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Government's Rental Property Interest Deductibility Details Released

The Government has announced the design details of the mortgage interest tax deductibility, which affects property investors and ultimately tenants.

“The NZ Property Investors’ Federation (NZPIF) is pleased that the details have been released. The definition of a “new build” property, is one that has received its code of compliance after 27 March, and interest deductions will still be possible for the next 20 years irrespective of the ownership. This is a step in the right direction.” says Sharon Cullwick, NZPIF executive officer. “However, NZPIF does not see how this will help tenants of older properties, who will ultimately have to pay for the extra costs put on landlords. It also will not help tenants who are saving for their first home.”

In March this year, the Government brought in radical changes for property investors, treating them differently from any other business by removing the ability to deduct mortgage interest as a legitimate business expense. MBIE, IRD, accountants and tax experts do not support these changes.

Finance Minister Grant Robertson said, "The Government's goal is to encourage more sustainable house prices, by dampening investor demand for existing housing stock to improve affordability for first-home buyers." It is interesting to note that since this announcement, house prices have not significantly changed.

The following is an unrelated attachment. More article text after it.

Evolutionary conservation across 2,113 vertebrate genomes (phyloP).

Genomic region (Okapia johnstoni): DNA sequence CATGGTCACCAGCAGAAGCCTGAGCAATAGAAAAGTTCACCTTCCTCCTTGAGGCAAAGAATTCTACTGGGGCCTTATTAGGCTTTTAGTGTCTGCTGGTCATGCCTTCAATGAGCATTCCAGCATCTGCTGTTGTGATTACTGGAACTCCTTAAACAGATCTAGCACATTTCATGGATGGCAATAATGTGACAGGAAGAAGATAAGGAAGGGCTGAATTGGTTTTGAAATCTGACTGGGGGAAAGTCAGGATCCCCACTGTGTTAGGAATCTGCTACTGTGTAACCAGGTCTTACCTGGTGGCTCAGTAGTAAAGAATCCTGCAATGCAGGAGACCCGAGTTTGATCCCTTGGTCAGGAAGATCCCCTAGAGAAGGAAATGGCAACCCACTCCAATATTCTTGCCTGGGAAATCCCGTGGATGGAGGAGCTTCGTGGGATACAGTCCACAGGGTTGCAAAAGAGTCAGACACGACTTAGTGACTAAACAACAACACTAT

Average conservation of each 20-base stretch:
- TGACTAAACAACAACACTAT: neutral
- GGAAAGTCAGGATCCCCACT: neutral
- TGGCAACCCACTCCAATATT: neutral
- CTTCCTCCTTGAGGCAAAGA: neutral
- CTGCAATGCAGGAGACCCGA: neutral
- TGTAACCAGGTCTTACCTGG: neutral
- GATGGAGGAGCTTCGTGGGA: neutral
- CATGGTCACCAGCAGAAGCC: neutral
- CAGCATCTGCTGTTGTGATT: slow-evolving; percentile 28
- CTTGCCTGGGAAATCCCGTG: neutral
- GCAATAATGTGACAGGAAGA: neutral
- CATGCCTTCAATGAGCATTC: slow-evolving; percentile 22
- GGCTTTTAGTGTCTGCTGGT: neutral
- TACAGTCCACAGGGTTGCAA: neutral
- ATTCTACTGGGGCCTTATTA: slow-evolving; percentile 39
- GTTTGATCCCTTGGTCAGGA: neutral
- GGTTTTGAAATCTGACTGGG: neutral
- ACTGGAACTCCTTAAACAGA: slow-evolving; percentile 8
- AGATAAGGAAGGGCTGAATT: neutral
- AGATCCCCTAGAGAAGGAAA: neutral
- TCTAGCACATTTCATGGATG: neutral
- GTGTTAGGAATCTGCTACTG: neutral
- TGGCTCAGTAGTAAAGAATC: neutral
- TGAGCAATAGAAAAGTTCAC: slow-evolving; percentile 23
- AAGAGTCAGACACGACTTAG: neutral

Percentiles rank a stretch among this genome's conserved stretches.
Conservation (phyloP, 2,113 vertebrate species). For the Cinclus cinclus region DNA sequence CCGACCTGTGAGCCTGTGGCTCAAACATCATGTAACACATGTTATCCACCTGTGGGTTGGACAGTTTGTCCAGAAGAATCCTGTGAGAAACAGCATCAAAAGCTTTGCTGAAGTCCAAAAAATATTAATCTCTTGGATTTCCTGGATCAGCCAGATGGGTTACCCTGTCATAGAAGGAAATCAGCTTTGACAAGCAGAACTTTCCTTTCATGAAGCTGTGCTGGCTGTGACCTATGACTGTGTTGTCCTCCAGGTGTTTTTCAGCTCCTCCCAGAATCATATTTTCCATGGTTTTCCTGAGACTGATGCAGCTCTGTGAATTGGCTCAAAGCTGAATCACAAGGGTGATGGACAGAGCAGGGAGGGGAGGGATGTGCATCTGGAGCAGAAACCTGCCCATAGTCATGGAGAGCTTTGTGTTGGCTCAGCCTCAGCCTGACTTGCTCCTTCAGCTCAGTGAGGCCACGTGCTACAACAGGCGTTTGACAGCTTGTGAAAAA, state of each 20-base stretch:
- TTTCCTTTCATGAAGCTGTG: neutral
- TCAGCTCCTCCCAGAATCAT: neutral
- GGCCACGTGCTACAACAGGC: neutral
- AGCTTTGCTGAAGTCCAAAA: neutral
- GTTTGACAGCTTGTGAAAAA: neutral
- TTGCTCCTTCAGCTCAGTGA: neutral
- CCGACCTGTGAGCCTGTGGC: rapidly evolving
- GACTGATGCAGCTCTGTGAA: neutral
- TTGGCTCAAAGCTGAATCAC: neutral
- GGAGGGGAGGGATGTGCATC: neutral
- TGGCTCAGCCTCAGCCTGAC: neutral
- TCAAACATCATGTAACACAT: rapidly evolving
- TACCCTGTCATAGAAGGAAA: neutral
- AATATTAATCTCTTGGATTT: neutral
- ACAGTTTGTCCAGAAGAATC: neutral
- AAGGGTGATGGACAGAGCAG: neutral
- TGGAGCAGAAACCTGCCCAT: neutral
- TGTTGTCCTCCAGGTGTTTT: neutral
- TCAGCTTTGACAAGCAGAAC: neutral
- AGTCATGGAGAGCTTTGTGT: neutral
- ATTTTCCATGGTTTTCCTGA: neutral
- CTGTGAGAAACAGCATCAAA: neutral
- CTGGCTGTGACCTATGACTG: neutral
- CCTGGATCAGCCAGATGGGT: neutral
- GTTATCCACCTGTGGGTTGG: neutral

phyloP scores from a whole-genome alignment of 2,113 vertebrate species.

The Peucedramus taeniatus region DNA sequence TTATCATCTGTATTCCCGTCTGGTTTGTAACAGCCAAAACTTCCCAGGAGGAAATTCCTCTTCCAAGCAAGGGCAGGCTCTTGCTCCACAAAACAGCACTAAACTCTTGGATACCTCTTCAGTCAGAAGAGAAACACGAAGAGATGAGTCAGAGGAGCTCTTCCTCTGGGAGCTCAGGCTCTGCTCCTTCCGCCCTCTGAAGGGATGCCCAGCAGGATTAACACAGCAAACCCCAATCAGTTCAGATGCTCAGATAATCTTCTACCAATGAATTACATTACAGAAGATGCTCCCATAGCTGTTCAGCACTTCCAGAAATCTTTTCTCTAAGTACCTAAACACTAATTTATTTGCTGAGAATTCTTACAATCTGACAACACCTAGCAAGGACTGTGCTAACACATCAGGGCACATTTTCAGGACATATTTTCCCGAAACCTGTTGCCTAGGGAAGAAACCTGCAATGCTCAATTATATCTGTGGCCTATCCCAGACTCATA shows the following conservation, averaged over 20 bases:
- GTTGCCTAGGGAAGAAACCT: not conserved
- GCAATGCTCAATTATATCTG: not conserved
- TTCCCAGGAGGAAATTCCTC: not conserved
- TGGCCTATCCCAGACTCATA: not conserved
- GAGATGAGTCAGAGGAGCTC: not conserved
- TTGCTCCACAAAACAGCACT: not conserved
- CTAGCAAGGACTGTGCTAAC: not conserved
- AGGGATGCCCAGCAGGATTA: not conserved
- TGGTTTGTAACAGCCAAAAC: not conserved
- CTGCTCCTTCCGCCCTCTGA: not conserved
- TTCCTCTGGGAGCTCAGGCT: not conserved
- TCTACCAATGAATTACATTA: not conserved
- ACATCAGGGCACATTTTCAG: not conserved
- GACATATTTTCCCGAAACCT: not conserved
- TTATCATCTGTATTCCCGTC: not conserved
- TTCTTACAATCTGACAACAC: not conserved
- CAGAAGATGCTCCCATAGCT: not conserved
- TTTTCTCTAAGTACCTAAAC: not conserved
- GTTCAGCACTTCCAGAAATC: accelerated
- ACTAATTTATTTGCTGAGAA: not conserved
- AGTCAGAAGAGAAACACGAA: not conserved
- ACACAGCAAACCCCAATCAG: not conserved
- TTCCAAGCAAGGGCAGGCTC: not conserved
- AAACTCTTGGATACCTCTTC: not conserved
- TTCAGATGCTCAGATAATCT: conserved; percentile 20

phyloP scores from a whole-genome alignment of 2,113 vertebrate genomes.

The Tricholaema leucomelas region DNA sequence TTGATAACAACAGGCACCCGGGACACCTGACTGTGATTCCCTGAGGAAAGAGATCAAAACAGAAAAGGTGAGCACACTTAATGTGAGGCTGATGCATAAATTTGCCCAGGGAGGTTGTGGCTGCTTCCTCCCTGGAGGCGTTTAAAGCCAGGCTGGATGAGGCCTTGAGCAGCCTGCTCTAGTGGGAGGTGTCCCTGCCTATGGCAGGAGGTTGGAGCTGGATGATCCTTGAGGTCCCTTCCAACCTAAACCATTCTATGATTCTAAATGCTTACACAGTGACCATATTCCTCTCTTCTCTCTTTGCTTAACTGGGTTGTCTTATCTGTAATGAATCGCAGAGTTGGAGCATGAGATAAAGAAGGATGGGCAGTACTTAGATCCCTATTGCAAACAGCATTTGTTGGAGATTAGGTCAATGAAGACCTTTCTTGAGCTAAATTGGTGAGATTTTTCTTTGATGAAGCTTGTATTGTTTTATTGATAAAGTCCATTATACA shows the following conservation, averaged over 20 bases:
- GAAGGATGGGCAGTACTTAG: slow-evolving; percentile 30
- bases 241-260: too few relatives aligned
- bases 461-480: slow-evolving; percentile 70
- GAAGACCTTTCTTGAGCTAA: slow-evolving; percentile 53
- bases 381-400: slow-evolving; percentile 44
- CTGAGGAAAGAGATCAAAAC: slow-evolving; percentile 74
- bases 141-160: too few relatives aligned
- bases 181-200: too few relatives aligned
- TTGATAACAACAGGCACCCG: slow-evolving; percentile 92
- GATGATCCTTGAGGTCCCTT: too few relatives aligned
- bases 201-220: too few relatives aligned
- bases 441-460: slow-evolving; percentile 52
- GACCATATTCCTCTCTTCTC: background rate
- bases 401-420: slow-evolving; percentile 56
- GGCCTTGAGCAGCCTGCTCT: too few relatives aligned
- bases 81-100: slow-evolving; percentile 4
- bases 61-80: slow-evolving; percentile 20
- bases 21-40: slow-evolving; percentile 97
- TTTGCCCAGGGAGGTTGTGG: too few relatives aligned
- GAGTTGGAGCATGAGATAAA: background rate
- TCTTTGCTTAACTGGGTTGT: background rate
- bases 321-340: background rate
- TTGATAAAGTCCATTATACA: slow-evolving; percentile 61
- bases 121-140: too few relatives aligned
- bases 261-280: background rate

Today's details identified a 'new build' more precisely and an additional supplementary order paper was released that proposes a five-year new build bright-line test for these compared to ten years for older properties. This allows a newly built property to be sold after 5 years without any bright-line tax implications.

A number of exemptions from application of the new law have been announced. Properties purpose-built for rental homes and owner-occupier properties are exempt. Kainga Ora and many community housing providers will also generally be exempt from these rules.

However, NZPIF is concerned that residential investment properties capable of being used for long-term accommodation, such as Air BNB properties, would be subject to the proposed rules. In addition, if significant work is undertaken on an existing property that does not require a new code of compliance, it will not qualify to be exempt.

Cullwick says it is expected that some rental home providers will have to increase rents to cover this additional tax, or they may end up selling properties, thus reducing the availability of rental homes.

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